We have been doing some hill work while we are out too, in order to help build his muscles as well getting him moving forward freely. And moving forward ‘freely’ means not restraining him in multiple ways.
Let Your Horse Move
Sometimes when our horses actually begin to move forward, we inadvertently end up asking them to not move forward by restraining them. We ask them to go forward with a squeeze from our legs, but then we grip them too tightly with our thighs, or hold them back by bracing our bodies as well as not allowing them to move forward be restraining them with the reins.
Instead of gripping with your thighs and lower leg, and bracing your body try and relax. You can have a secure seat and still have a relaxed leg.
And when you give a squeeze with your lower leg don’t have a death grip on the reins. If you do, you are asking your horse to move forward yet you are not allowing him to move forward. So you are giving him a mixed signal. You want your signal to move forward be clear and unmistakable.
First you ‘ask’ him to move forward by squeezing with your leg, but not holding him back with the reins. Don’t let the reins go, but don’t have such a severe contact that he is being held back.
Second, if he does not move off from the pressure of your leg squeeze, you can use your voice and cluck. If he still doesn’t move forward, you can reinforce the ask with a crop. But this has to be consistent and quick.
Ask, Ask, Ask, Tell
So squeeze (ask) voice (ask) cluck (ask) and then if he is not moving forward, use the crop behind the girth (tell). And it has to be done consistently and quickly. You can’t ask, and then a minute later halfheartedly tell him. No, it needs to be quick, concise and like you mean it. If you don’t mean it, your horse will know. Horses are masters of knowing when you do and do not mean business.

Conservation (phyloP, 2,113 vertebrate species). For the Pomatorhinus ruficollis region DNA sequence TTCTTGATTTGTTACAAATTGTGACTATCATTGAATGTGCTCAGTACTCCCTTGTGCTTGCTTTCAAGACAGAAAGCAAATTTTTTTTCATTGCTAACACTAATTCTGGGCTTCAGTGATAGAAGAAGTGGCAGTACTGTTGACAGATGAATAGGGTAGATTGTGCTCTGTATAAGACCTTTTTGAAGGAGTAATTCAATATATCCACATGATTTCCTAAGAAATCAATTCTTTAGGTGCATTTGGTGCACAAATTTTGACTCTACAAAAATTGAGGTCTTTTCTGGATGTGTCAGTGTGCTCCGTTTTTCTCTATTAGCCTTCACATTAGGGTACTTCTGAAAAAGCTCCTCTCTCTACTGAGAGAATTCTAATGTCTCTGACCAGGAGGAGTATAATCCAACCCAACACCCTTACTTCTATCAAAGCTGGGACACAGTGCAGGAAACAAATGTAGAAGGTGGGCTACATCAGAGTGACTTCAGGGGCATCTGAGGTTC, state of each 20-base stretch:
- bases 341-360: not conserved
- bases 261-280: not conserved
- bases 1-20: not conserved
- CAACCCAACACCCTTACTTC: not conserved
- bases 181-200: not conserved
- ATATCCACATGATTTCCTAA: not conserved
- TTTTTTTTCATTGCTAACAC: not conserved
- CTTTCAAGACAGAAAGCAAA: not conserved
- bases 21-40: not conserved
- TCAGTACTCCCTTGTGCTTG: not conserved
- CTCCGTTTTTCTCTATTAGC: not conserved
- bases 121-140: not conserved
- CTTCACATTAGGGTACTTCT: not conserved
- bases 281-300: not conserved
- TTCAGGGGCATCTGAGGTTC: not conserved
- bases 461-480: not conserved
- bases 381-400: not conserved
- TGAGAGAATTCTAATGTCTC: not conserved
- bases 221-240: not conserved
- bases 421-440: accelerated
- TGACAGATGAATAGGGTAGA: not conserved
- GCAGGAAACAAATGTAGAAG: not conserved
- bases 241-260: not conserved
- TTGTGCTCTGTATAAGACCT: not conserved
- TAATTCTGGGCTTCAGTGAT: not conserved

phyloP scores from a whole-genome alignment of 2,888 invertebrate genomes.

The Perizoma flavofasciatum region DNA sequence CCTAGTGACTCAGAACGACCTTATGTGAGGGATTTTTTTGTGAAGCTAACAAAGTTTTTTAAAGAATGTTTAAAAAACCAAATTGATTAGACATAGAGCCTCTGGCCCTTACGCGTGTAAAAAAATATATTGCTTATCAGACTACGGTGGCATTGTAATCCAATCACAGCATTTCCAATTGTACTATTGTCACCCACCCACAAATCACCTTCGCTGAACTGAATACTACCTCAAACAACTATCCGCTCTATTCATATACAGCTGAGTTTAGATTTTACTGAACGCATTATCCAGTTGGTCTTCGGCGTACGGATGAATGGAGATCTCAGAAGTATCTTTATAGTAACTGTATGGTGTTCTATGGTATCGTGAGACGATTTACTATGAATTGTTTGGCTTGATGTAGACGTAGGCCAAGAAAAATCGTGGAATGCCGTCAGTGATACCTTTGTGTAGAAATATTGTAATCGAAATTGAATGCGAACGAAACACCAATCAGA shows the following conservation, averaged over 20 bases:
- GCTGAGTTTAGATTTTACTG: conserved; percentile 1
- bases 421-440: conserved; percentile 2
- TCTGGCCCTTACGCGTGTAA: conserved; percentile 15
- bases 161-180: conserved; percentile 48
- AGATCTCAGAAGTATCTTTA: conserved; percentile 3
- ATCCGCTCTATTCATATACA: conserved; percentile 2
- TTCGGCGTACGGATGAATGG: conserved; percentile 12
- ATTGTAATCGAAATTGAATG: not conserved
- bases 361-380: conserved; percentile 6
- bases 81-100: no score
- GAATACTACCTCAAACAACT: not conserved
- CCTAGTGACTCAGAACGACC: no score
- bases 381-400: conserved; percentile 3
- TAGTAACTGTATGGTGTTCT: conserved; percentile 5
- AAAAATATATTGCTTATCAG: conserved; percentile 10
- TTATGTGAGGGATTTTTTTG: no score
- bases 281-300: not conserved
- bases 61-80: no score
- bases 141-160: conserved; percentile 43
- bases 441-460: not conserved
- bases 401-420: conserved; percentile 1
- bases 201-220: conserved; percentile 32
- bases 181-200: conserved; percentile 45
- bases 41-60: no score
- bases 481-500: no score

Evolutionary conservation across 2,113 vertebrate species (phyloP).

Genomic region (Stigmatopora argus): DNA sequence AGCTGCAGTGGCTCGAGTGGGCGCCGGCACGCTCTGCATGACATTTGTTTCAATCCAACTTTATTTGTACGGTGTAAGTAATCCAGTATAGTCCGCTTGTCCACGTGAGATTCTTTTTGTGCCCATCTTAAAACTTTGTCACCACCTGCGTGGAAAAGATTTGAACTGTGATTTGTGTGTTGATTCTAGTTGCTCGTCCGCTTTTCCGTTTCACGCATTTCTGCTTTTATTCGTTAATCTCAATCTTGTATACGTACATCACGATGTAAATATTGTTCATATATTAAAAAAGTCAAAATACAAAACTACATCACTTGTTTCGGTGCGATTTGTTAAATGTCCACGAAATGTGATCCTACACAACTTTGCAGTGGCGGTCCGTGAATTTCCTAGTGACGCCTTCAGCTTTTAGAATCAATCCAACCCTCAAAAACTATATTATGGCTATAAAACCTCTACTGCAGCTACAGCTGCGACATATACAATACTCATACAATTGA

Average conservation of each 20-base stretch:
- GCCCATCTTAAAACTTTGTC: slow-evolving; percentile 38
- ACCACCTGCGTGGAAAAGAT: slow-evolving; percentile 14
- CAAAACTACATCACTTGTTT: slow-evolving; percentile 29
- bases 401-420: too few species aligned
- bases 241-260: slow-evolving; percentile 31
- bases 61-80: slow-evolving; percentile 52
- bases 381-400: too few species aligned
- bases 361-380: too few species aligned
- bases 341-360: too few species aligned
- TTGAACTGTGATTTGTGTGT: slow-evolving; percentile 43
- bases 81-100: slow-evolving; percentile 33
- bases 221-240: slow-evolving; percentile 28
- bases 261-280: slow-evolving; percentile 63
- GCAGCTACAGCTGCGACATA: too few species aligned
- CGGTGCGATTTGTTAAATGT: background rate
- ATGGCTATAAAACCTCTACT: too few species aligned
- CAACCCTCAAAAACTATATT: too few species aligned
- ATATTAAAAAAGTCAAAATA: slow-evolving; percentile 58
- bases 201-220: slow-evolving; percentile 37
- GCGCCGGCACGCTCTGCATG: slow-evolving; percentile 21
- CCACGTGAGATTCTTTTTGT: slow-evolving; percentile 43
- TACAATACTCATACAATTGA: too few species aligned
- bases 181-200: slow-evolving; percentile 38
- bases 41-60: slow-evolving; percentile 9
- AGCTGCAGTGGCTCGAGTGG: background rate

You need to be the leader. You need to be the one that tells your horse what needs to be done. He needs to trust you, as his leader. If he doesn’t believe in you, he isn’t going to do what you ask.
Don’t Be A Nag
And once your horse does do what you ask, stop asking. Don’t continually squeeze your legs around him, basically don’t nag him. If you continually nag him eventually he will become numb to you.
You know your horse can move off of the slightest pressure. He can feel a fly land on his massive body for goodness sake. He can feel your leg and the pressure you create.
The goal here is to get him to move forward from the pressure of your leg smoothly, quietly and with a “Yes Sir!” Type of attitude. Once he gets it, then you need to be consistent with the messages you are delivering to your horse. If you only do this on special occasions, or once in awhile your horse won’t respect you and will do what he wants to do, not what you are asking of him.
Say it like you mean it, every time and your horse will respond and get better. It may not happen immediately, but with consistency and practice he will get it, and move forward when you ask him to do so. I may be wrong, but honestly I feel it is a respect issue. And if your horse doesn’t respect you he isn’t going to do what you ask, why should he? There are no repercussions for him to not do as he is asked.
So practice this each time you ride him, and practice perfectly. He will get it, and he will move, you just have to be consistent with your ask, every time.